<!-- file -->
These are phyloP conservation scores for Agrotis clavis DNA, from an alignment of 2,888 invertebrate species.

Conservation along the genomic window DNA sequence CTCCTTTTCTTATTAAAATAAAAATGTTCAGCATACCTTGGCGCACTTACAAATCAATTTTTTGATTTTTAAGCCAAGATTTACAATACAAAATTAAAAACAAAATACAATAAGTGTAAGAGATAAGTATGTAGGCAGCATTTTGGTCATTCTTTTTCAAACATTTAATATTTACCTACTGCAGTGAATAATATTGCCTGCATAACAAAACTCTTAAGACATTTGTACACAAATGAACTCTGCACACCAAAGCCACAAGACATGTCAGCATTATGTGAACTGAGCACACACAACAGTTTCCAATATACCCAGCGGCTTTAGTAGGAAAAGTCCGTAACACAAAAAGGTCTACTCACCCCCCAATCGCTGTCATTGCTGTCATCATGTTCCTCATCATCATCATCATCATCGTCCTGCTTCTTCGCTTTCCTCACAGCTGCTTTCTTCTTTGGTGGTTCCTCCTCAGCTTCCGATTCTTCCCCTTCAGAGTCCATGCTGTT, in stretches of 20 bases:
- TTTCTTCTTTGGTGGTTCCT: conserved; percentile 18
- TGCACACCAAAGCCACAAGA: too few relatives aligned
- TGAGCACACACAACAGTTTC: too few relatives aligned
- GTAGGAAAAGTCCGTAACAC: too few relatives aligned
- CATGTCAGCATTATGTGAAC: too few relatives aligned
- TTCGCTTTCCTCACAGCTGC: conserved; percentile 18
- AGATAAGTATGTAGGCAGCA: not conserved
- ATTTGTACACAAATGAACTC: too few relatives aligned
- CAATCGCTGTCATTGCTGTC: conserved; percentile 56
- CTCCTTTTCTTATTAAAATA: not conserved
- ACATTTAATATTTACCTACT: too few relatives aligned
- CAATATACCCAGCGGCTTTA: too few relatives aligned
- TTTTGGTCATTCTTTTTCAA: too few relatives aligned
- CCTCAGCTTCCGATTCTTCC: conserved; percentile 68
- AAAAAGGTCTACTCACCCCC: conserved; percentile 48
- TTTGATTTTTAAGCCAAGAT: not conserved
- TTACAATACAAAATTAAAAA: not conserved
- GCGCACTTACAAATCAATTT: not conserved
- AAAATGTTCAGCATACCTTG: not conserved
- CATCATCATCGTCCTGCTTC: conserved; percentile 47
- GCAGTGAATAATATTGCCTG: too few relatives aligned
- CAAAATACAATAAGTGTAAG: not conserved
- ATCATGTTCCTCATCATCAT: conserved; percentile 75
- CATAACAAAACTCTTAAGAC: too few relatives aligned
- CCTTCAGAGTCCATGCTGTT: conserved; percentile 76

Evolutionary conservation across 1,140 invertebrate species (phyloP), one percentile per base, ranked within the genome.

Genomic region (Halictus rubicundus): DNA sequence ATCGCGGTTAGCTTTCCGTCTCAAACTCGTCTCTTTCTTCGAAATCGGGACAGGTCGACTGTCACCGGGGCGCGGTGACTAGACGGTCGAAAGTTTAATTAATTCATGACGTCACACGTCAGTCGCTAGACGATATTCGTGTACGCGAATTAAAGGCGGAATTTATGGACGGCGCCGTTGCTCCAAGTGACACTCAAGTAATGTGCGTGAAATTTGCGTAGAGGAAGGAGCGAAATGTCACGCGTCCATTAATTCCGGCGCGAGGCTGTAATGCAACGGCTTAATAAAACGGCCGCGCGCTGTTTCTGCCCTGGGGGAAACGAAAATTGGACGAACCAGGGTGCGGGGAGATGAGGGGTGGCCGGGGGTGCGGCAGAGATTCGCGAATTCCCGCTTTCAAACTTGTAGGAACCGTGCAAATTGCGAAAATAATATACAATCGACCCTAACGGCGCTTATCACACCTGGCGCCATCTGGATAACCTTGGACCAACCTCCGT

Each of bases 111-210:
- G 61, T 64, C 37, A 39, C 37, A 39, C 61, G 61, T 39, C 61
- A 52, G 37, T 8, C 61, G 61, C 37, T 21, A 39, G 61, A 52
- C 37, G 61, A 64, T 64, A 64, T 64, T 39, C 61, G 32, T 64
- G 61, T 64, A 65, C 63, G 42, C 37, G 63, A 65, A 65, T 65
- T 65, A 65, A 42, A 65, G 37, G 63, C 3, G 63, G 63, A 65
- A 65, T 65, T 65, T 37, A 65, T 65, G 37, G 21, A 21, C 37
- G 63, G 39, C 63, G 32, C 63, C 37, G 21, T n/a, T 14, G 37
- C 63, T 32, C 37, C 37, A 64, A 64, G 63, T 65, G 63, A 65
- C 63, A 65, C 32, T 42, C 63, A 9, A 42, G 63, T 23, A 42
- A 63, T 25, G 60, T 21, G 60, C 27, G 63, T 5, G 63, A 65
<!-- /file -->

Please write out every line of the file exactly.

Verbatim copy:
These are phyloP conservation scores for Agrotis clavis DNA, from an alignment of 2,888 invertebrate species.

Conservation along the genomic window DNA sequence CTCCTTTTCTTATTAAAATAAAAATGTTCAGCATACCTTGGCGCACTTACAAATCAATTTTTTGATTTTTAAGCCAAGATTTACAATACAAAATTAAAAACAAAATACAATAAGTGTAAGAGATAAGTATGTAGGCAGCATTTTGGTCATTCTTTTTCAAACATTTAATATTTACCTACTGCAGTGAATAATATTGCCTGCATAACAAAACTCTTAAGACATTTGTACACAAATGAACTCTGCACACCAAAGCCACAAGACATGTCAGCATTATGTGAACTGAGCACACACAACAGTTTCCAATATACCCAGCGGCTTTAGTAGGAAAAGTCCGTAACACAAAAAGGTCTACTCACCCCCCAATCGCTGTCATTGCTGTCATCATGTTCCTCATCATCATCATCATCATCGTCCTGCTTCTTCGCTTTCCTCACAGCTGCTTTCTTCTTTGGTGGTTCCTCCTCAGCTTCCGATTCTTCCCCTTCAGAGTCCATGCTGTT, in stretches of 20 bases:
- TTTCTTCTTTGGTGGTTCCT: conserved; percentile 18
- TGCACACCAAAGCCACAAGA: too few relatives aligned
- TGAGCACACACAACAGTTTC: too few relatives aligned
- GTAGGAAAAGTCCGTAACAC: too few relatives aligned
- CATGTCAGCATTATGTGAAC: too few relatives aligned
- TTCGCTTTCCTCACAGCTGC: conserved; percentile 18
- AGATAAGTATGTAGGCAGCA: not conserved
- ATTTGTACACAAATGAACTC: too few relatives aligned
- CAATCGCTGTCATTGCTGTC: conserved; percentile 56
- CTCCTTTTCTTATTAAAATA: not conserved
- ACATTTAATATTTACCTACT: too few relatives aligned
- CAATATACCCAGCGGCTTTA: too few relatives aligned
- TTTTGGTCATTCTTTTTCAA: too few relatives aligned
- CCTCAGCTTCCGATTCTTCC: conserved; percentile 68
- AAAAAGGTCTACTCACCCCC: conserved; percentile 48
- TTTGATTTTTAAGCCAAGAT: not conserved
- TTACAATACAAAATTAAAAA: not conserved
- GCGCACTTACAAATCAATTT: not conserved
- AAAATGTTCAGCATACCTTG: not conserved
- CATCATCATCGTCCTGCTTC: conserved; percentile 47
- GCAGTGAATAATATTGCCTG: too few relatives aligned
- CAAAATACAATAAGTGTAAG: not conserved
- ATCATGTTCCTCATCATCAT: conserved; percentile 75
- CATAACAAAACTCTTAAGAC: too few relatives aligned
- CCTTCAGAGTCCATGCTGTT: conserved; percentile 76

Evolutionary conservation across 1,140 invertebrate species (phyloP), one percentile per base, ranked within the genome.

Genomic region (Halictus rubicundus): DNA sequence ATCGCGGTTAGCTTTCCGTCTCAAACTCGTCTCTTTCTTCGAAATCGGGACAGGTCGACTGTCACCGGGGCGCGGTGACTAGACGGTCGAAAGTTTAATTAATTCATGACGTCACACGTCAGTCGCTAGACGATATTCGTGTACGCGAATTAAAGGCGGAATTTATGGACGGCGCCGTTGCTCCAAGTGACACTCAAGTAATGTGCGTGAAATTTGCGTAGAGGAAGGAGCGAAATGTCACGCGTCCATTAATTCCGGCGCGAGGCTGTAATGCAACGGCTTAATAAAACGGCCGCGCGCTGTTTCTGCCCTGGGGGAAACGAAAATTGGACGAACCAGGGTGCGGGGAGATGAGGGGTGGCCGGGGGTGCGGCAGAGATTCGCGAATTCCCGCTTTCAAACTTGTAGGAACCGTGCAAATTGCGAAAATAATATACAATCGACCCTAACGGCGCTTATCACACCTGGCGCCATCTGGATAACCTTGGACCAACCTCCGT

Each of bases 111-210:
- G 61, T 64, C 37, A 39, C 37, A 39, C 61, G 61, T 39, C 61
- A 52, G 37, T 8, C 61, G 61, C 37, T 21, A 39, G 61, A 52
- C 37, G 61, A 64, T 64, A 64, T 64, T 39, C 61, G 32, T 64
- G 61, T 64, A 65, C 63, G 42, C 37, G 63, A 65, A 65, T 65
- T 65, A 65, A 42, A 65, G 37, G 63, C 3, G 63, G 63, A 65
- A 65, T 65, T 65, T 37, A 65, T 65, G 37, G 21, A 21, C 37
- G 63, G 39, C 63, G 32, C 63, C 37, G 21, T n/a, T 14, G 37
- C 63, T 32, C 37, C 37, A 64, A 64, G 63, T 65, G 63, A 65
- C 63, A 65, C 32, T 42, C 63, A 9, A 42, G 63, T 23, A 42
- A 63, T 25, G 60, T 21, G 60, C 27, G 63, T 5, G 63, A 65